If I have misunderstood your critique of programmatic and voice, please let me know.
  • I totally agree. I feel that way about so called free jazz. It is a participant not spectator sport (usually). I went to see Sun Ra in Boston when I was on my honeymoon a couple of years ago and it was fantastic. But I had seen a video about Sun Ra and his orchestra a couple weeks before and thought it was total bullshit. Sometimes its about being part of the moment.
  • To begin with, all sounds can be described in terms of a differential equation. When it comes to music, these equations begin to get really ugly, and unsolvable. By a mathematically perfect song, I mean one that's been carefully calculated in order to take into account the accoustic properties of the room, the the tone, timbre, and placement of intruments, etc, etc. Theoretically, these additional bits of data can make the sound equations solvable by available calculus.

    Beyond that, there is the additional fact that such a carefully calculated sound could have subtle effects well beyond concious human capability, much like flashing a singe image occasionally in a motion picture. This sort of calcuation could lead music into a whole new realm.

    Of course, I could just be spouting a load of crap, which is proably a little more likely. :) You be the judge.

  • James Marshall Hendrix

    like his amps

  • Until the day arrives when computers are arguably better able to improvise during a live jazz performance better than a human, I for one refuse to accept the notion that computers can perform music better than humans.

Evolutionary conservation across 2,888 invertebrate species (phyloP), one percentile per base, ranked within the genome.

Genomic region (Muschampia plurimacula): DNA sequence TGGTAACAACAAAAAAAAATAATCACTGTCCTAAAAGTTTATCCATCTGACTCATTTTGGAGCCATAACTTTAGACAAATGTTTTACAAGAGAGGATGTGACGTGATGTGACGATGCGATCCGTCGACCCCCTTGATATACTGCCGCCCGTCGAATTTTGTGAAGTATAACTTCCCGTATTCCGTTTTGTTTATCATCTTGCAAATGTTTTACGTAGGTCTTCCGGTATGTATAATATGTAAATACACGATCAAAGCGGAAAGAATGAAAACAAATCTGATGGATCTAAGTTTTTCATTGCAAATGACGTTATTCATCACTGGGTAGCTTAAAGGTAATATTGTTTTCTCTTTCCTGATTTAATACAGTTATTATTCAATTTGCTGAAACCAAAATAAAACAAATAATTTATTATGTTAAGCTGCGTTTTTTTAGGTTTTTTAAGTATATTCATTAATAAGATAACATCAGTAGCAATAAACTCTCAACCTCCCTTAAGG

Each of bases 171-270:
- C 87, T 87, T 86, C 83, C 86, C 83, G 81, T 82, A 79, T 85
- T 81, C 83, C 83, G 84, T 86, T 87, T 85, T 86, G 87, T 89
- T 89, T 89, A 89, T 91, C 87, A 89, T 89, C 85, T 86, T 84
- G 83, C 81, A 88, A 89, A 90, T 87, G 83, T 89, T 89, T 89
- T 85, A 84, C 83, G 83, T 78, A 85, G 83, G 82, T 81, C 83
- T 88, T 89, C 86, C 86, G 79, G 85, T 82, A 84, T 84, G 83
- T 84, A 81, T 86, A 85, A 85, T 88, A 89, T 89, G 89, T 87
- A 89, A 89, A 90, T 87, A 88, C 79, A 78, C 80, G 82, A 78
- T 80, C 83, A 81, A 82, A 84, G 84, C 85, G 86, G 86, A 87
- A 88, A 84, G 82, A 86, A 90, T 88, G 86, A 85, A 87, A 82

In addition, until computers can arguably compose a piece of music as beautifully as mozart or thelonious monk (jazz pianist for those who don't know) has, I will not consider a computer's rendition of any piece of music to be professional quality.

    Improvisation and composition requires ingenious creativity. Such creativity, in my opinion, is far beyond the bounds of the abilities of a computer. Therefore it is my opinion, that computers will never be as good as a human musician.
  • The product's website [] has a page where you can download and play some sibelius scores. But you have to install a plugin to do so, which is only availible for Windows. :\
  • by Anonymous Coward
    This comment makes no sense.. MIDI is a standard for mimicking instruments. The synthesizer they are describing will write music or perform music similar to existing music. They might even use MIDI as an engine. MIDI is a great engine, although there can be a lot of improvement to its synthesis, there is no need to replace the engine.
  • by Spire ( 101081 )
    What you describe sounds just like iMuse, which was developed around a decade ago by LucasArts for its own line of adventure games. I first heard it used in Monkey Island 2, and it really blew me away. The background musical score truly changed dynamically, seamlessly, and continuously to suit the action.

    iMuse has since been used in (AFAIK) every LucasArts adventure game, including Day of the Tentacle, Indiana Jones and the Fate of Atlantis, and Sam and Max Hit the Road.